42. Something that obscures or shades; a shutter; a subterfuge; ruse. The Concise Standard Dictionary of the English Language. By James Champlin Fernald. Published 1919.
  43. Destitute of the sense of sight destitute of vision of any kind, such as understanding or judgment; unseen; dark; obscure; heedless: inconsiderate; admitting no light; having no outlet. Nuttall's Standard dictionary of the English language. By Nuttall, P.Austin. Published 1914.
  44. A window-screen; a blinker; something to mislead; reckless. Nuttall's Standard dictionary of the English language. By Nuttall, P.Austin. Published 1914.
  45. To deprive of sight; to darken; to deceive. Etymological and pronouncing dictionary of the English language. By Stormonth, James, Phelp, P. H. Published 1874.
  46. Deprived of sight; wanting discernment; heedless; inconsiderate; morally depraved. Etymological and pronouncing dictionary of the English language. By Stormonth, James, Phelp, P. H. Published 1874.
  47. Something that darkens or obscures; a cover or screen. Etymological and pronouncing dictionary of the English language. By Stormonth, James, Phelp, P. H. Published 1874.
  48. Blind beggars are frequently mentioned ( Matthew 9:27 ; 12:22 ; 20:30 ; John 5:3 ). The blind are to be treated with compassion ( Leviticus 19:14 ; Deuteronomy 27:18 ). Blindness was sometimes a punishment for disobedience ( 1 Samuel 11:2 ; Jeremiah 39:7 ), sometimes the effect of old age ( Genesis 27:1 ; 1 Kings 14:4 ; 1 Samuel 4:15 ). Conquerors sometimes blinded their captives ( 2 Kings 25:7 ; 1 Samuel 11:2 ). Blindness denotes ignorance as to spiritual things ( Isaiah 6:10 ; Isaiah 42:18 Isaiah 42:19 ; Matthew 15:14 ; Ephesians 4:18 ). The opening of the eyes of the blind is peculiar to the Messiah ( Isaiah 29:18 ). Elymas was smitten with blindness at Paul's word ( Acts 13:11 ). biblestudytools.com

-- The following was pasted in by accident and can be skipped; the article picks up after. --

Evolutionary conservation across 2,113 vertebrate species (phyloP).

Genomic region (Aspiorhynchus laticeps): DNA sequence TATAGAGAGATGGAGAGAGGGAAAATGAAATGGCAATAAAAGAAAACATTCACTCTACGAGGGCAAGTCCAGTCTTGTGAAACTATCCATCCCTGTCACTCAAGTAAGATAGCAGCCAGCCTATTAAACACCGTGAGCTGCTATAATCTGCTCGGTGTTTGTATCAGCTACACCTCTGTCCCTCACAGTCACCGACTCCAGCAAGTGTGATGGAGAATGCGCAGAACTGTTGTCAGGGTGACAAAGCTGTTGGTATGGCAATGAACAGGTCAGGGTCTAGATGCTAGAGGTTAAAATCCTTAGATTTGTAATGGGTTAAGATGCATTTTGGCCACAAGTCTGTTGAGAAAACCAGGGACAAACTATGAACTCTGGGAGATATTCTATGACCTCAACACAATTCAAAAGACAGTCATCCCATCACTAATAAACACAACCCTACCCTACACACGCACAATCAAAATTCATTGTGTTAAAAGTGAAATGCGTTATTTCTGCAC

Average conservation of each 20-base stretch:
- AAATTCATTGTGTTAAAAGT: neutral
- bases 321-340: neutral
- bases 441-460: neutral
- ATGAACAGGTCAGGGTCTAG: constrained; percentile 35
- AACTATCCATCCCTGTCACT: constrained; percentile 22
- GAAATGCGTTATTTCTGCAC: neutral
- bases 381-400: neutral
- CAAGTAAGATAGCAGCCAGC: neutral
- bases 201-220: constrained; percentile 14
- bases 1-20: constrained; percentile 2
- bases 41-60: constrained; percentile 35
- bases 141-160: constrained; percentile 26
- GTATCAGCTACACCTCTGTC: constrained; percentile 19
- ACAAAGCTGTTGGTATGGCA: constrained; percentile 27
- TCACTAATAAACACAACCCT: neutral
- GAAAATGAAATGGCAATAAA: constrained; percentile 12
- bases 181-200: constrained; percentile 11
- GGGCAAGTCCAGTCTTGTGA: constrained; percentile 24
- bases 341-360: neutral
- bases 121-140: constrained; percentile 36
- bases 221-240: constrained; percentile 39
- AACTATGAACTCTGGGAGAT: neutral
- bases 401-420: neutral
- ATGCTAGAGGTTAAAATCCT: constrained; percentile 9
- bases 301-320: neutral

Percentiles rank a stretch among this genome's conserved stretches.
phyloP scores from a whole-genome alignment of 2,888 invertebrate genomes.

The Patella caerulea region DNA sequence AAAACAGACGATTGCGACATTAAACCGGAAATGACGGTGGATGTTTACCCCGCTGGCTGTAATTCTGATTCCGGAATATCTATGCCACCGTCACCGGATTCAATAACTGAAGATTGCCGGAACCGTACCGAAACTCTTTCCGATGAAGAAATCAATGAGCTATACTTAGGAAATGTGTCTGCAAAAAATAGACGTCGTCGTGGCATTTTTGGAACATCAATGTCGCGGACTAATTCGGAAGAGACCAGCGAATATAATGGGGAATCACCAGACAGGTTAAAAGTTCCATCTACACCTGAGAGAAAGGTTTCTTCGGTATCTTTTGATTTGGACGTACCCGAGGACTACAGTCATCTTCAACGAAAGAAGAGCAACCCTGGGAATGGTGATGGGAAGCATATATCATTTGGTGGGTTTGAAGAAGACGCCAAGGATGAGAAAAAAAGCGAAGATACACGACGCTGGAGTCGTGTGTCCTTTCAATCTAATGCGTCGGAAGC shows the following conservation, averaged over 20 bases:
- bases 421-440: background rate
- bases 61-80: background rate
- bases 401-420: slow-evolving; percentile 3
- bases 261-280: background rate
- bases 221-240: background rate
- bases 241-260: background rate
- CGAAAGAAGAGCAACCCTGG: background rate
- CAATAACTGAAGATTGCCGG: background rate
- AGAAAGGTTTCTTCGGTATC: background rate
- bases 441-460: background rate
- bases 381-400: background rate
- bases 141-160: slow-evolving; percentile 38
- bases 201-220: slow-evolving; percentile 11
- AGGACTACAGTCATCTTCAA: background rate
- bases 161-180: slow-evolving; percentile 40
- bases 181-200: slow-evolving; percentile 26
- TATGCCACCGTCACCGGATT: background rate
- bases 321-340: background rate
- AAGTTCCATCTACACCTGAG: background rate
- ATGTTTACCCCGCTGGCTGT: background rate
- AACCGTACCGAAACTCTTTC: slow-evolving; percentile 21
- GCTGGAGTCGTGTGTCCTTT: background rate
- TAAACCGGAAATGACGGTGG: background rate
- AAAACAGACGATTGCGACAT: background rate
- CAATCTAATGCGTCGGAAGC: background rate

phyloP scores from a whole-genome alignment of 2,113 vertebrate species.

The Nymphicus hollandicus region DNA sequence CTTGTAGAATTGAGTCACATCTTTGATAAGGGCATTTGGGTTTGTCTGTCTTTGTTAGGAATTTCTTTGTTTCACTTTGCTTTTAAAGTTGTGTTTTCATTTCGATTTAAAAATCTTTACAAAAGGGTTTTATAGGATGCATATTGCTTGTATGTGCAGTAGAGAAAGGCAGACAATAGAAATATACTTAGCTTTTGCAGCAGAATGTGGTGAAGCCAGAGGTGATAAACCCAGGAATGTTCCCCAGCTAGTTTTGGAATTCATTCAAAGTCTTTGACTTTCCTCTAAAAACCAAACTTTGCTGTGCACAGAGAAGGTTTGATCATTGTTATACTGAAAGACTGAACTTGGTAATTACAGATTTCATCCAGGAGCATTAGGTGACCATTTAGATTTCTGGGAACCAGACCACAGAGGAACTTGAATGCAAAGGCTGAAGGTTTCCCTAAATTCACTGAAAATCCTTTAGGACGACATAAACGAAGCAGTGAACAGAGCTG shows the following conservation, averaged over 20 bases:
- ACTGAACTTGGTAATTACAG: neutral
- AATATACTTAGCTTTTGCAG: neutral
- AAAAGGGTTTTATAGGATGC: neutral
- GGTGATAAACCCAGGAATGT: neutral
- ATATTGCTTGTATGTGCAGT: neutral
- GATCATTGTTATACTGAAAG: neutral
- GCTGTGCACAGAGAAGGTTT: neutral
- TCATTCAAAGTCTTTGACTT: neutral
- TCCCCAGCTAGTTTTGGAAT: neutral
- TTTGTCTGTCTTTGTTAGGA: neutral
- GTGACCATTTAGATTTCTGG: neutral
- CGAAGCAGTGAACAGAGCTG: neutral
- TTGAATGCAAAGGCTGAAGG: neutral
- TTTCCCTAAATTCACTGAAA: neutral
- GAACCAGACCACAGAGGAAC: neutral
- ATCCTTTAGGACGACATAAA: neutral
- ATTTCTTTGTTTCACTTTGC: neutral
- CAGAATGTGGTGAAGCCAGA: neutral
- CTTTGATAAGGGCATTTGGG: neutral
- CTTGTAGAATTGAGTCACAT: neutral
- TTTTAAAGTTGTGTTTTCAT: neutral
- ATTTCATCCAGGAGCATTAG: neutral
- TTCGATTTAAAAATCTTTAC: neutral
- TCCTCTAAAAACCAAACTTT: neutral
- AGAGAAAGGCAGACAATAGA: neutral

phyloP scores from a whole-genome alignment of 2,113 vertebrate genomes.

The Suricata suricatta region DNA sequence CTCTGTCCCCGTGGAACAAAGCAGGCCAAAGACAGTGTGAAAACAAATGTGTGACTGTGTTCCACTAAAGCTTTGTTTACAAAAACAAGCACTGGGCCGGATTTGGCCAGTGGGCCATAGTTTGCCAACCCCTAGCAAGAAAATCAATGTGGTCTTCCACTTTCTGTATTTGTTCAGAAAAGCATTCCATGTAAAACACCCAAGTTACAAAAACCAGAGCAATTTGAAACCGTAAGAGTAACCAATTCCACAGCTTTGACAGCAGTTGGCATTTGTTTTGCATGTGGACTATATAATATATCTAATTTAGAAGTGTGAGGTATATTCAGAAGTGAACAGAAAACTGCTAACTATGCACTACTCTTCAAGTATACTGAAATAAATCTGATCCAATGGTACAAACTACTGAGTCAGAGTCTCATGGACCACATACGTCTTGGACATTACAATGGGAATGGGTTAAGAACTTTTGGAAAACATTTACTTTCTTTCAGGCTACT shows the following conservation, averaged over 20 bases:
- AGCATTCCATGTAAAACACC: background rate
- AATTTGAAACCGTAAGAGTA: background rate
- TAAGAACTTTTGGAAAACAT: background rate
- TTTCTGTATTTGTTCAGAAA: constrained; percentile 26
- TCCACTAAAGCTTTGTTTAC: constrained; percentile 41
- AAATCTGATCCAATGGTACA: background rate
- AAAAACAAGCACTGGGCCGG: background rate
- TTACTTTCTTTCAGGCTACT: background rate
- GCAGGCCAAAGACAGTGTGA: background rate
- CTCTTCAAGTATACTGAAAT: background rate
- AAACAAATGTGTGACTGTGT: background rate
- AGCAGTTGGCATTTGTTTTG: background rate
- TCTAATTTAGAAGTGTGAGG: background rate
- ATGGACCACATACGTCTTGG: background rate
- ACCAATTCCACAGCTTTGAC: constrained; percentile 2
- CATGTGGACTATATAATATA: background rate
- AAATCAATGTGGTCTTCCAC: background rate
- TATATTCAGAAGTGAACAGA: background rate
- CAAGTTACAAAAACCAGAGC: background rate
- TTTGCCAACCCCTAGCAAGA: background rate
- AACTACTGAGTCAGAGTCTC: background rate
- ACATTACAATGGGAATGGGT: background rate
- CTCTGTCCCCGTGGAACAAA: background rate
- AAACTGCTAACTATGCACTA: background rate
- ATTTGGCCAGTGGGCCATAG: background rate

49. One who is deprived of the sense or faculty of sight. See Pol. Code Cal. 1903, thelawdictionary.org
  50. One who is deprived of the faculty of seeing. 1215.org/lawnotes/bouvier/bouvier.htm
  51. Persons who are blind may enter into contracts and make wills like others. Carth. 53; Barn. 19, 23; 3 Leigh, R. 32. When an attesting witness becomes blind, his handwriting may be proved as if he were dead. 1 Stark. Ev. 341. But before proving his handwriting the witness must be produced, if within the jurisdiction of the court, and examined. Ld. Raym. 734; 1 M. & Rob. 258; 2 M. & Rob. 262. 1215.org/lawnotes/bouvier/bouvier.htm